On Thursday, March 12, we again arose early in order to hear Chris Parker’s forecast at 6:30 on the SSB. There were no significant changes in the weather over the weekend, so we still planned to cross back to the U.S. Saturday/Sunday. Four days remained in which we will not be in civilization, so today, after I checked both engines out, we boarded Dalí and headed into New Plymouth for a few provisions. On the return trip into White Sound, we were greeted by three dolphins heading south in the dredged channel as we headed north. It’s always wonderful to see these beautiful creatures.
We stayed to use wifi for an hour or so, and then pushed off from the dock at 10:30. We had a very pleasant trip northward through the Sea of Abaco to our overnight anchorage at Crab Cay at the northern tip of Great Abaco Island. We anchored here on our way into the Abacos three or four months ago. We had following winds and waves and made 6-7 knots motorsailing with one engine and a reef in the main. We, of course, placed the reef in the main because of the ripped out clew (which occurred on our passage from Eleuthera back to the Abacos last week). We now have the main set to the first reef. We won’t have to adjust it at this point. When we raise the main, it will stop at the first reef. This effectually makes the clew superfluous, as the pressure on the clew area of the sail is now on the first reefing line.
We arrived at our anchorage just after two in the afternoon. We dropped our anchor in about 8 feet of water and put out an 8:1 scope. There were only four other boats in this ample anchorage when we arrived (later on two more would pull in). I swam up to check the anchor to make sure it was set securely. It was buried deeper than I’ve ever seen it. The roll bar was barely visible above the sand. With the 25 knot winds expected overnight, it was nice to know we weren’t going to drag. We had a wonderful spaghetti dinner and watched a movie before retiring.
On Friday morning, the 13th (A lucky day, we hoped!), we awoke early to once again listen to Chris Parker’s weather information… and, still, no changes in our plans. So, at 7:15, we weighed anchor and headed westward across the Little Bahama Bank. Today’s destination: Great Sale Cay. We raised the main and unfurled the genoa and motorsailed using one engine again today. We averaged around 7 knots with following winds and waves. How pleasant it is when the waves are behind you and you are not beating into them! We could have made better speed and just sail without motoring, if it had not been for the wind angle. The wind was virtually coming from directly behind us. As it was, I had to gybe several times in order to keep the wind just off the stern to allow me to motorsail.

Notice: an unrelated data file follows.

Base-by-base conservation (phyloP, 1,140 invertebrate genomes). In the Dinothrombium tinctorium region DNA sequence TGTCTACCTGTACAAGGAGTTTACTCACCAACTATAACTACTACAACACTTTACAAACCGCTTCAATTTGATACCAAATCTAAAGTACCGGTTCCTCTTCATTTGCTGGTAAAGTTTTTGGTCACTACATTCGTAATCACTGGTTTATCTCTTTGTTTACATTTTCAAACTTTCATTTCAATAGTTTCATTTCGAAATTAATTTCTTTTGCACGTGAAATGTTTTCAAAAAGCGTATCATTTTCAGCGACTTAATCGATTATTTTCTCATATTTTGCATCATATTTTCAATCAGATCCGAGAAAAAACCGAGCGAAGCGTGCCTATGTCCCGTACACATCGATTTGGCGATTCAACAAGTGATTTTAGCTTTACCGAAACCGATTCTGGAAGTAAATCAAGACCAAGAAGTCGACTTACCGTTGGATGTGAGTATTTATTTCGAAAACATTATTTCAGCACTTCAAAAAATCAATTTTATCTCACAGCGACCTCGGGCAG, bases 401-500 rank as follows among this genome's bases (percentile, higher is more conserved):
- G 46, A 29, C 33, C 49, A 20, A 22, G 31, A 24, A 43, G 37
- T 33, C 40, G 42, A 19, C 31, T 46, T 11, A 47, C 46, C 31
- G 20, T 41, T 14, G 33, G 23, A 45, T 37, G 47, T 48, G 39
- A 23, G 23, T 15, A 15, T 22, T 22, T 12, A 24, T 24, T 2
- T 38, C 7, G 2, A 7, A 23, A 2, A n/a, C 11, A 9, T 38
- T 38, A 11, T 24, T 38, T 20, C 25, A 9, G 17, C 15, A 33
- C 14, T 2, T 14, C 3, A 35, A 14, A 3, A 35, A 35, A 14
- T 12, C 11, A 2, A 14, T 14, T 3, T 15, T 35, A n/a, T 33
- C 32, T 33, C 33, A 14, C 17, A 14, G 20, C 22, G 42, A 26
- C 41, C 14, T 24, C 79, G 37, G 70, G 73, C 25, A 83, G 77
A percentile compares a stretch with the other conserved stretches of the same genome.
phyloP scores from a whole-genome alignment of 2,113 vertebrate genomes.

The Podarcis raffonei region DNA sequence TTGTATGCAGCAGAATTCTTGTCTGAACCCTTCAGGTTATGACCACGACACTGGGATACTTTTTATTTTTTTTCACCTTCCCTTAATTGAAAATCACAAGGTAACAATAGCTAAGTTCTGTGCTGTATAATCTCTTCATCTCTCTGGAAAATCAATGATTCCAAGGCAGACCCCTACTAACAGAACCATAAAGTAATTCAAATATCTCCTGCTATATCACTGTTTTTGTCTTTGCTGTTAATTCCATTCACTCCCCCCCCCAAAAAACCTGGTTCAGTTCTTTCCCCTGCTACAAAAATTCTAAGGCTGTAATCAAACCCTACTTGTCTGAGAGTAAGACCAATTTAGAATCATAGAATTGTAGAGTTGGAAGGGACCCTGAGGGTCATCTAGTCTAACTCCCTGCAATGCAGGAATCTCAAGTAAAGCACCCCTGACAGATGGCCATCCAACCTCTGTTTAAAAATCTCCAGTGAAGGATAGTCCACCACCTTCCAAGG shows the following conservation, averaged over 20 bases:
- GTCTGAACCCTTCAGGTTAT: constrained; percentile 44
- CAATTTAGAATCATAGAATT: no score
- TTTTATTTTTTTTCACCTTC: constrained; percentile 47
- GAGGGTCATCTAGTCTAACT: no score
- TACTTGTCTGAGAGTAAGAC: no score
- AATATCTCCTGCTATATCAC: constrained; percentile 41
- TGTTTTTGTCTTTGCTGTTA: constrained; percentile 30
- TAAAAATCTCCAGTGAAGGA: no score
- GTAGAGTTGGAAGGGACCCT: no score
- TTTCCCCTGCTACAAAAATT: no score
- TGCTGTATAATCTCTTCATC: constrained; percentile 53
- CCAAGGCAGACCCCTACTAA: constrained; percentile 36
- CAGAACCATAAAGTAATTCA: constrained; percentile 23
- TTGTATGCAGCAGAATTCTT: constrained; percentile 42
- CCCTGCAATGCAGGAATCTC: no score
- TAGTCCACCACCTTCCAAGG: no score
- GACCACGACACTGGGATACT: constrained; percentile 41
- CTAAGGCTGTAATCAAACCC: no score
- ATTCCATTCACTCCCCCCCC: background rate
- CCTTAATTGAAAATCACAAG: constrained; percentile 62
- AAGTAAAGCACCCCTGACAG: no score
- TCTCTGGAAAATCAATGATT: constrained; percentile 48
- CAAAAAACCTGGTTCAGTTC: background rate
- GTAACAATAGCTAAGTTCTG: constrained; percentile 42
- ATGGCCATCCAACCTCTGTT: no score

It was a good day on the water. The waves built to 2-4 ft. on the Little Bahama Bank, but since they were rolling in from behind it was quite comfortable. By the time we rounded the northernmost point of Great Sale Cay and made our way into our anchorage, the wind was blowing from the east at a steady 20+ knots with gusts up to 30. Around 1 p.m., we dropped our anchor in the well-protected anchorage in nine feet of water and placed out a 7.5:1 scope. I then jumped in and visually made sure our anchor was set. It was. We should be secure overnight with these winds, which will start to diminish after midnight. There were three other boats in this massive anchorage to keep us company overnight.
Once we had squared away Beatitude at her anchorage, I showered off the salt water and sat down at the helm station to enter our route into the chart plotter for tomorrow. It will be approximately 55 miles or so in a WNW direction until we clear the Little Bahama Bank. At that point, we will turn more toward a NNW direction and make a bee-line to Port Canaveral, another 100+ miles.